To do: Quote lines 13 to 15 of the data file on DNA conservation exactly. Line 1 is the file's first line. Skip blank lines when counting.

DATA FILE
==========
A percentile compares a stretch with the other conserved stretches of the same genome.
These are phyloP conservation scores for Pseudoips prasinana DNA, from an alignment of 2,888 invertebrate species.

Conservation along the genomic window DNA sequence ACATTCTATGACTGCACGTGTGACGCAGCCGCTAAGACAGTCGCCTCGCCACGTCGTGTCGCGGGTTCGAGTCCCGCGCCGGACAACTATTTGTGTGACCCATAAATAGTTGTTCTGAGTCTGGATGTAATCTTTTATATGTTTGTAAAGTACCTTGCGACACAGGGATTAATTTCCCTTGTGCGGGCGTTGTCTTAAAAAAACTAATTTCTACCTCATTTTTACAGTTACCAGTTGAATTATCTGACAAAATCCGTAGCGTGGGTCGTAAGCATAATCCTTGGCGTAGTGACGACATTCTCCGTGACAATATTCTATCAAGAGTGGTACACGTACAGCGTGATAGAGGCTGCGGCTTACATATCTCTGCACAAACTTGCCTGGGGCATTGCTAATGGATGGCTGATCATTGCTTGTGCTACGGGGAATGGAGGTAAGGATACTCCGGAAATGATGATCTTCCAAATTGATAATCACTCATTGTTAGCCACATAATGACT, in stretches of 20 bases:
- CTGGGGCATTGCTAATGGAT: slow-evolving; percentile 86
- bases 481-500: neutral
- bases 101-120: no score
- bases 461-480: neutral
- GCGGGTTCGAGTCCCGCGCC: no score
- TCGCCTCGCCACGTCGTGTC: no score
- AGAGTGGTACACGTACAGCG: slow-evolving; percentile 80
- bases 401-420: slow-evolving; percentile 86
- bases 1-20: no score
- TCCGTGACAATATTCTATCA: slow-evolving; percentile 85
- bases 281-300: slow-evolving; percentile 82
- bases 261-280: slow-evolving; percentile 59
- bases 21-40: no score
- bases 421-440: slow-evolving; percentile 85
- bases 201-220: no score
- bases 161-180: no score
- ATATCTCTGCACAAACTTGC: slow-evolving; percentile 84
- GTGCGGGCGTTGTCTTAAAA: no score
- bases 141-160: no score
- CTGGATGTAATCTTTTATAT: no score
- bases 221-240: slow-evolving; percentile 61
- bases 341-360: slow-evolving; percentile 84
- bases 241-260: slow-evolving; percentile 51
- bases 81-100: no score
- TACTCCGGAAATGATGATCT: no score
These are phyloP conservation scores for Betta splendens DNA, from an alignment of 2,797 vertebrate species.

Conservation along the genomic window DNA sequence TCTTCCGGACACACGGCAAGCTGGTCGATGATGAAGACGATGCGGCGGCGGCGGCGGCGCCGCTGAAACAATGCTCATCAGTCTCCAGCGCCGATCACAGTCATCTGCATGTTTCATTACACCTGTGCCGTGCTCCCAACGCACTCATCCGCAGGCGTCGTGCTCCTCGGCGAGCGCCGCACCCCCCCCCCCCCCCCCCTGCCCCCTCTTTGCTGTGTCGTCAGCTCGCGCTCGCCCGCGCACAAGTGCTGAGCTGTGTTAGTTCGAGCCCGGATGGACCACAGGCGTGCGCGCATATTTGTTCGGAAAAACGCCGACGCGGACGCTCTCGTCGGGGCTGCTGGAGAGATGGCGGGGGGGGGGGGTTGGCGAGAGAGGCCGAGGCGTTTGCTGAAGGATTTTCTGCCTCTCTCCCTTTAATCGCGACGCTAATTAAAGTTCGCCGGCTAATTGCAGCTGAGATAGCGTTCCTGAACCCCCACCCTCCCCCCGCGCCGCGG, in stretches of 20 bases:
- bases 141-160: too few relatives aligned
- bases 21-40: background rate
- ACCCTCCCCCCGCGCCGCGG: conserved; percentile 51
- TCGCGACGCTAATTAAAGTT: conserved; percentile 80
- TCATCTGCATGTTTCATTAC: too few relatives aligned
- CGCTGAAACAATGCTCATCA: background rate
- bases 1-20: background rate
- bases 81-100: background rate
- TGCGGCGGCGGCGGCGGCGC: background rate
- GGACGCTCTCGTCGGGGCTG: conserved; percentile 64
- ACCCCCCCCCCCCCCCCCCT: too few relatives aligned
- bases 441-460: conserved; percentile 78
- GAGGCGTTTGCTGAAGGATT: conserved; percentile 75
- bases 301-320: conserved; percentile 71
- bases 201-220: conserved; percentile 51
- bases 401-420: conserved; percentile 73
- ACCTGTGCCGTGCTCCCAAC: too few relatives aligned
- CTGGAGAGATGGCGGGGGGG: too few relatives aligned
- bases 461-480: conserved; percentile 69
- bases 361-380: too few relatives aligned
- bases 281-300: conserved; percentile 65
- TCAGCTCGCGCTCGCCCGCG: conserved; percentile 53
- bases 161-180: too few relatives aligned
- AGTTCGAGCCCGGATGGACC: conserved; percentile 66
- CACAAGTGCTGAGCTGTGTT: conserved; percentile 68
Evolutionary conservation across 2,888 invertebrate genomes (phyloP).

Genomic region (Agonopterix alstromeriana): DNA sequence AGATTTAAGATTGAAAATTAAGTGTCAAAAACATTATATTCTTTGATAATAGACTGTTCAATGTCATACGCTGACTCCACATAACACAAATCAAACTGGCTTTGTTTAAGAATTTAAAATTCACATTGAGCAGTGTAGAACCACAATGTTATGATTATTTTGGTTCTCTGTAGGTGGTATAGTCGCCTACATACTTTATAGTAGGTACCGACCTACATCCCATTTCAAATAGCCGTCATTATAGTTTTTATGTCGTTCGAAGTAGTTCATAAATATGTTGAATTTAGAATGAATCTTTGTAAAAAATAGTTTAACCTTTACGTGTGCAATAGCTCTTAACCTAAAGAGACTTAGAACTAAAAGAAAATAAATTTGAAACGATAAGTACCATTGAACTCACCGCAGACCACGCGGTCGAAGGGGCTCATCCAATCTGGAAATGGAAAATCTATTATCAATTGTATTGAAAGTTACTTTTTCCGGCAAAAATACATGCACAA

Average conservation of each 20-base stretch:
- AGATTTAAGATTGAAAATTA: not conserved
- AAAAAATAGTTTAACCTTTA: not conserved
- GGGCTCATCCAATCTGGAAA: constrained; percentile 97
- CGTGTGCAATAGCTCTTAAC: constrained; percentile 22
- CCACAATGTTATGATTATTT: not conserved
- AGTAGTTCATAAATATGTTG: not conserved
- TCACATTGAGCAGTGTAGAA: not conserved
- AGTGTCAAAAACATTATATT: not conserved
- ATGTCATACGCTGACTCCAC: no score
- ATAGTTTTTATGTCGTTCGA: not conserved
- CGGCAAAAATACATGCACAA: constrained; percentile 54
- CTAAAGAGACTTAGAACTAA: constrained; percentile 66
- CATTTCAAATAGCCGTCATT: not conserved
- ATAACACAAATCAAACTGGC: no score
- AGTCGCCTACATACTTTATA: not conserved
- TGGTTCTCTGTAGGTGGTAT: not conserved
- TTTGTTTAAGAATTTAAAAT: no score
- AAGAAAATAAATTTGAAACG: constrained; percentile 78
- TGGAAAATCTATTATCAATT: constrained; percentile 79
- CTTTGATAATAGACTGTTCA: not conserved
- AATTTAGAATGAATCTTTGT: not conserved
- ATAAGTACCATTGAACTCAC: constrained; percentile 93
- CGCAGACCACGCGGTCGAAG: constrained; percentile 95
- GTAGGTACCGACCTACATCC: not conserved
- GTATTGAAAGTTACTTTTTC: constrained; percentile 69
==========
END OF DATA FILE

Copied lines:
- TCCGTGACAATATTCTATCA: slow-evolving; percentile 85
- bases 281-300: slow-evolving; percentile 82
- bases 261-280: slow-evolving; percentile 59